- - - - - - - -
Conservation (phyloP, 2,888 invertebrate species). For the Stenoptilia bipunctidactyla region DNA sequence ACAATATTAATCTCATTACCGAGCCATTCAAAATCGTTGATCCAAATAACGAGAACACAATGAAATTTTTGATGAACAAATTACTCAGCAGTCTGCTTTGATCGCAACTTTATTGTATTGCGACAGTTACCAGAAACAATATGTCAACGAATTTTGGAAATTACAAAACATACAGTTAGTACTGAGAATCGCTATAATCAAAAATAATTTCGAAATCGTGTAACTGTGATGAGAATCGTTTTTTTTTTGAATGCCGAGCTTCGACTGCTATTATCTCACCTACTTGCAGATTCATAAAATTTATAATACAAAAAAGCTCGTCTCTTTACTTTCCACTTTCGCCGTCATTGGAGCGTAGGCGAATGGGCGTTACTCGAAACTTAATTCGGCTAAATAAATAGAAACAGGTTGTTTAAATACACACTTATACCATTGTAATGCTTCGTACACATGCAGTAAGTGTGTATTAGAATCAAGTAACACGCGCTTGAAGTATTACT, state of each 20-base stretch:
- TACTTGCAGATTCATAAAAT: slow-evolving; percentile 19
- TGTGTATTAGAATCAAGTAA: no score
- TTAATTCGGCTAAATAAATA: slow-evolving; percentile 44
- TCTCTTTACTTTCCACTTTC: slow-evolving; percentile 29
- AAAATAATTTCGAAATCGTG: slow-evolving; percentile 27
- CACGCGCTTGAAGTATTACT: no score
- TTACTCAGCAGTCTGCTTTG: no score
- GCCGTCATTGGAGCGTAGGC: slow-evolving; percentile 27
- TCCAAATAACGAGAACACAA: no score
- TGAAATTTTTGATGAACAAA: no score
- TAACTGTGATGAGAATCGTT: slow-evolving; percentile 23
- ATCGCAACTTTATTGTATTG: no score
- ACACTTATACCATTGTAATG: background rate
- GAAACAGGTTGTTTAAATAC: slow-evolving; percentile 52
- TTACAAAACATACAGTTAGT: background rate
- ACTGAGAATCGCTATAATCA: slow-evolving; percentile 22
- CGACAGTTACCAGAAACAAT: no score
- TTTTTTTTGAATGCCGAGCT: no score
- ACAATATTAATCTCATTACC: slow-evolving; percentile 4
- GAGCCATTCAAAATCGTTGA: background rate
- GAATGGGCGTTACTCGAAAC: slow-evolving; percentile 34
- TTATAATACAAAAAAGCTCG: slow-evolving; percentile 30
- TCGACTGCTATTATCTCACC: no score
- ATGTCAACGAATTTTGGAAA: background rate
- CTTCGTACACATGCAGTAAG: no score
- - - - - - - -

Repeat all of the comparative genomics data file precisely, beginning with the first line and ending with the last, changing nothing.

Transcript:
Conservation (phyloP, 2,888 invertebrate species). For the Stenoptilia bipunctidactyla region DNA sequence ACAATATTAATCTCATTACCGAGCCATTCAAAATCGTTGATCCAAATAACGAGAACACAATGAAATTTTTGATGAACAAATTACTCAGCAGTCTGCTTTGATCGCAACTTTATTGTATTGCGACAGTTACCAGAAACAATATGTCAACGAATTTTGGAAATTACAAAACATACAGTTAGTACTGAGAATCGCTATAATCAAAAATAATTTCGAAATCGTGTAACTGTGATGAGAATCGTTTTTTTTTTGAATGCCGAGCTTCGACTGCTATTATCTCACCTACTTGCAGATTCATAAAATTTATAATACAAAAAAGCTCGTCTCTTTACTTTCCACTTTCGCCGTCATTGGAGCGTAGGCGAATGGGCGTTACTCGAAACTTAATTCGGCTAAATAAATAGAAACAGGTTGTTTAAATACACACTTATACCATTGTAATGCTTCGTACACATGCAGTAAGTGTGTATTAGAATCAAGTAACACGCGCTTGAAGTATTACT, state of each 20-base stretch:
- TACTTGCAGATTCATAAAAT: slow-evolving; percentile 19
- TGTGTATTAGAATCAAGTAA: no score
- TTAATTCGGCTAAATAAATA: slow-evolving; percentile 44
- TCTCTTTACTTTCCACTTTC: slow-evolving; percentile 29
- AAAATAATTTCGAAATCGTG: slow-evolving; percentile 27
- CACGCGCTTGAAGTATTACT: no score
- TTACTCAGCAGTCTGCTTTG: no score
- GCCGTCATTGGAGCGTAGGC: slow-evolving; percentile 27
- TCCAAATAACGAGAACACAA: no score
- TGAAATTTTTGATGAACAAA: no score
- TAACTGTGATGAGAATCGTT: slow-evolving; percentile 23
- ATCGCAACTTTATTGTATTG: no score
- ACACTTATACCATTGTAATG: background rate
- GAAACAGGTTGTTTAAATAC: slow-evolving; percentile 52
- TTACAAAACATACAGTTAGT: background rate
- ACTGAGAATCGCTATAATCA: slow-evolving; percentile 22
- CGACAGTTACCAGAAACAAT: no score
- TTTTTTTTGAATGCCGAGCT: no score
- ACAATATTAATCTCATTACC: slow-evolving; percentile 4
- GAGCCATTCAAAATCGTTGA: background rate
- GAATGGGCGTTACTCGAAAC: slow-evolving; percentile 34
- TTATAATACAAAAAAGCTCG: slow-evolving; percentile 30
- TCGACTGCTATTATCTCACC: no score
- ATGTCAACGAATTTTGGAAA: background rate
- CTTCGTACACATGCAGTAAG: no score